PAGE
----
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There is no such thing as the perfect person. We may dream of such a person, but sadly, everyone has flaws. These flaws are what make us human. Something else that makes us human is our need for heroes. We attribute 'perfect' qualities to our heroes. In reality even our heroes are flawed. The closest thing to the idealized person, or hero, is the Shakespearean tragic hero. The tragic hero is someone of high standing, good character, and a flaw. While it may be only one flaw, it is often fatal. An example of a tragic hero can be best seen in William Shakespeare's play Julius Caesar. Marcus Brutus is a prominent leader and noble citizen of Rome who leads in the assassination of Julius Caesar. We see that Brutus plays the role of the tragic hero through his noble standing, fatal flaw, and legacy.
Marcus Brutus is of noble standing which adds to his appeal as a tragic hero. At one point Cassius says "'Brutus' and 'Caesar.' What is so special about the name 'Caesar'........... yours sounds as good." ( ) This indicates that Brutus is held in the same esteem as Julius Caesar. Most tragic heroes are of high standing because they are easily recognizable. Tragic heroes are usually portrayed as prominent social figures so when they fall they fall harder.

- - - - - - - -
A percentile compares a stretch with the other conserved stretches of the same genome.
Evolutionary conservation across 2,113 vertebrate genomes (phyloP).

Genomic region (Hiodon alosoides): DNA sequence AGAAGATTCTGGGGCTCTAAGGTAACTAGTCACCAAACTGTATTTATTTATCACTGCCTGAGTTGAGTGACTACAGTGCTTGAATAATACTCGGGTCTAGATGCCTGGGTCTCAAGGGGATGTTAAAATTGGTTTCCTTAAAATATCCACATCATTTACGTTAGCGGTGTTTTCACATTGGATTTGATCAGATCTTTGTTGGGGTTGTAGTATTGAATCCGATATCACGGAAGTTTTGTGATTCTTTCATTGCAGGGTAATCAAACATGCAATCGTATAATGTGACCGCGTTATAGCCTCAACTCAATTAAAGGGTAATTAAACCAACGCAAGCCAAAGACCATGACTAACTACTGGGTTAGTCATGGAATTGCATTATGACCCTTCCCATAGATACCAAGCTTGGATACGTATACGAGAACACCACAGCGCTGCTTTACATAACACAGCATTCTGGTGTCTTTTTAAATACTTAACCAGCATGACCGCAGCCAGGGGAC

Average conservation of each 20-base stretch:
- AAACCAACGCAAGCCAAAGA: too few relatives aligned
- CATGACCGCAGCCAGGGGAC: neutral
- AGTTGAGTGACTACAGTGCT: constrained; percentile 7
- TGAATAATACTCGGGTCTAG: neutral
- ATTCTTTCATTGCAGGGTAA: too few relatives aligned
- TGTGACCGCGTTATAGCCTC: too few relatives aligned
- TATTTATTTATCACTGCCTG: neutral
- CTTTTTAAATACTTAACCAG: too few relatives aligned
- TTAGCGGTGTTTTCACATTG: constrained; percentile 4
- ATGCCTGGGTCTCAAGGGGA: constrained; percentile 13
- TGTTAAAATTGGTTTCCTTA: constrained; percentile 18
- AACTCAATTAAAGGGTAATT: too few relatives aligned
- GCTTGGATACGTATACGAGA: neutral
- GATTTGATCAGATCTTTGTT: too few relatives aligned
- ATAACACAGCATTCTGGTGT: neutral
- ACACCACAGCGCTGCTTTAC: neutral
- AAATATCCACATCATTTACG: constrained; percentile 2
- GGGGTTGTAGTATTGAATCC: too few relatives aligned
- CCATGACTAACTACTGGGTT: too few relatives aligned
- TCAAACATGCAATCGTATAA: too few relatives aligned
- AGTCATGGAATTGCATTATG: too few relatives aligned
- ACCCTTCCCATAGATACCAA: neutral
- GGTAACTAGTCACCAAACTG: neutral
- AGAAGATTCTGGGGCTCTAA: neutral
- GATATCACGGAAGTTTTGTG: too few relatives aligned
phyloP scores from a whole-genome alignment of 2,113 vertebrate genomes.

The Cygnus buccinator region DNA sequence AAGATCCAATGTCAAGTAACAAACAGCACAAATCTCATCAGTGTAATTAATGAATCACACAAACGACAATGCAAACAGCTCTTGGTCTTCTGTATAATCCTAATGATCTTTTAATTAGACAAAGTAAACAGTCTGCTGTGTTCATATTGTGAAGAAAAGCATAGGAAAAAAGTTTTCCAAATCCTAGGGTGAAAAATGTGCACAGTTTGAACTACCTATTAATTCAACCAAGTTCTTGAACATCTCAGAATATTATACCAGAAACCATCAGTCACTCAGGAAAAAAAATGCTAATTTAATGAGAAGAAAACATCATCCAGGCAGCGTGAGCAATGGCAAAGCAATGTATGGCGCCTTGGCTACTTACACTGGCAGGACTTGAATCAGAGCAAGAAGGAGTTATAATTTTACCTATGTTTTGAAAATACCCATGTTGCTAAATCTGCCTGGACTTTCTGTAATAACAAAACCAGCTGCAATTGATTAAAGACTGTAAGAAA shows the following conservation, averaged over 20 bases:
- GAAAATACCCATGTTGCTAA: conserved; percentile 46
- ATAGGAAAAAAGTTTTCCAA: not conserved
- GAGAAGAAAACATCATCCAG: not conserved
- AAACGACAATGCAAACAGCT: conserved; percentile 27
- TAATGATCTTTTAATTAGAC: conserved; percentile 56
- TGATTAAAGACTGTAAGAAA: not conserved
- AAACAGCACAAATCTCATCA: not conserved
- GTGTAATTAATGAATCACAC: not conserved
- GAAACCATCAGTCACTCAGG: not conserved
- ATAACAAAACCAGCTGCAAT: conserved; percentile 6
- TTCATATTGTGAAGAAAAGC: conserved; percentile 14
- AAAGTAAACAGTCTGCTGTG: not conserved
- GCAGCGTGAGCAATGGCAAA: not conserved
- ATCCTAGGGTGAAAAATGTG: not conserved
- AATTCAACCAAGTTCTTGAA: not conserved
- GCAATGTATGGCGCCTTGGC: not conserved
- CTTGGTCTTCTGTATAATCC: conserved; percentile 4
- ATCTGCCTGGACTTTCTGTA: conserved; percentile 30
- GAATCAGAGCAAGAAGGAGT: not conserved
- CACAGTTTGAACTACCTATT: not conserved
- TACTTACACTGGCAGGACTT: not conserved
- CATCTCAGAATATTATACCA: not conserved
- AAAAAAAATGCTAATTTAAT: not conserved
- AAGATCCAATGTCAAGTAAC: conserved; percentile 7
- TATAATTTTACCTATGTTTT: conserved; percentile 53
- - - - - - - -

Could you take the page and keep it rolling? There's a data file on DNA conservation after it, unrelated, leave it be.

Brutus's fatal flaw is his trustworthy nature. He joins the conspiracy not because he "loved Caesar less but loved Rome more." ( ) Brutus joins the conspiracy under the impression that he is preventing Caesar's tyranny and saving the people of Rome. He also trusts the motives of the other conspirators. In entering the conspiracy he is also responsible for the death of Caesar and the movement of the plot. The civil war is a direct result of Caesar's assassination and eventually Brutus's own death. Brutus's fall is definitely caused by his trustworthy nature.
Through his legacy Brutus leaves the world an important lesson. Marc Antony remembers Brutus as "the noblest Roman of them all."( ) Despite his death and loss in the war, Brutus is still remembered as noble, in this he represents the moral of the play.
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Through Brutus's noble standing, fatal flaw, and legacy we begin to understand the tragic hero. Brutus is not perfect, but he is truly a good person. In Brutus we see a person who is very complex. In Brutus's case we are not just shown a way not to act, but a way to really live. Brutus's story teaches us to stick to our own convictions, because the reward of self-respect is the greatest of all.
Bloom, Harold. William Shakespeare's Julius Caesar. Chelsea House Publisher; Connecticut, New York, & Pennsylvania. 1988, Pg. #33 - 36
Durband, Alan. Shakespeare Made Easy: Julius Caesar. Barron's Educational Series, Inc.; New York. 1985.
Shakespeare, William. Julius Caesar. Ed. Alan Durband. London: Hutchinson & Co. Publishers Ltd., 1984.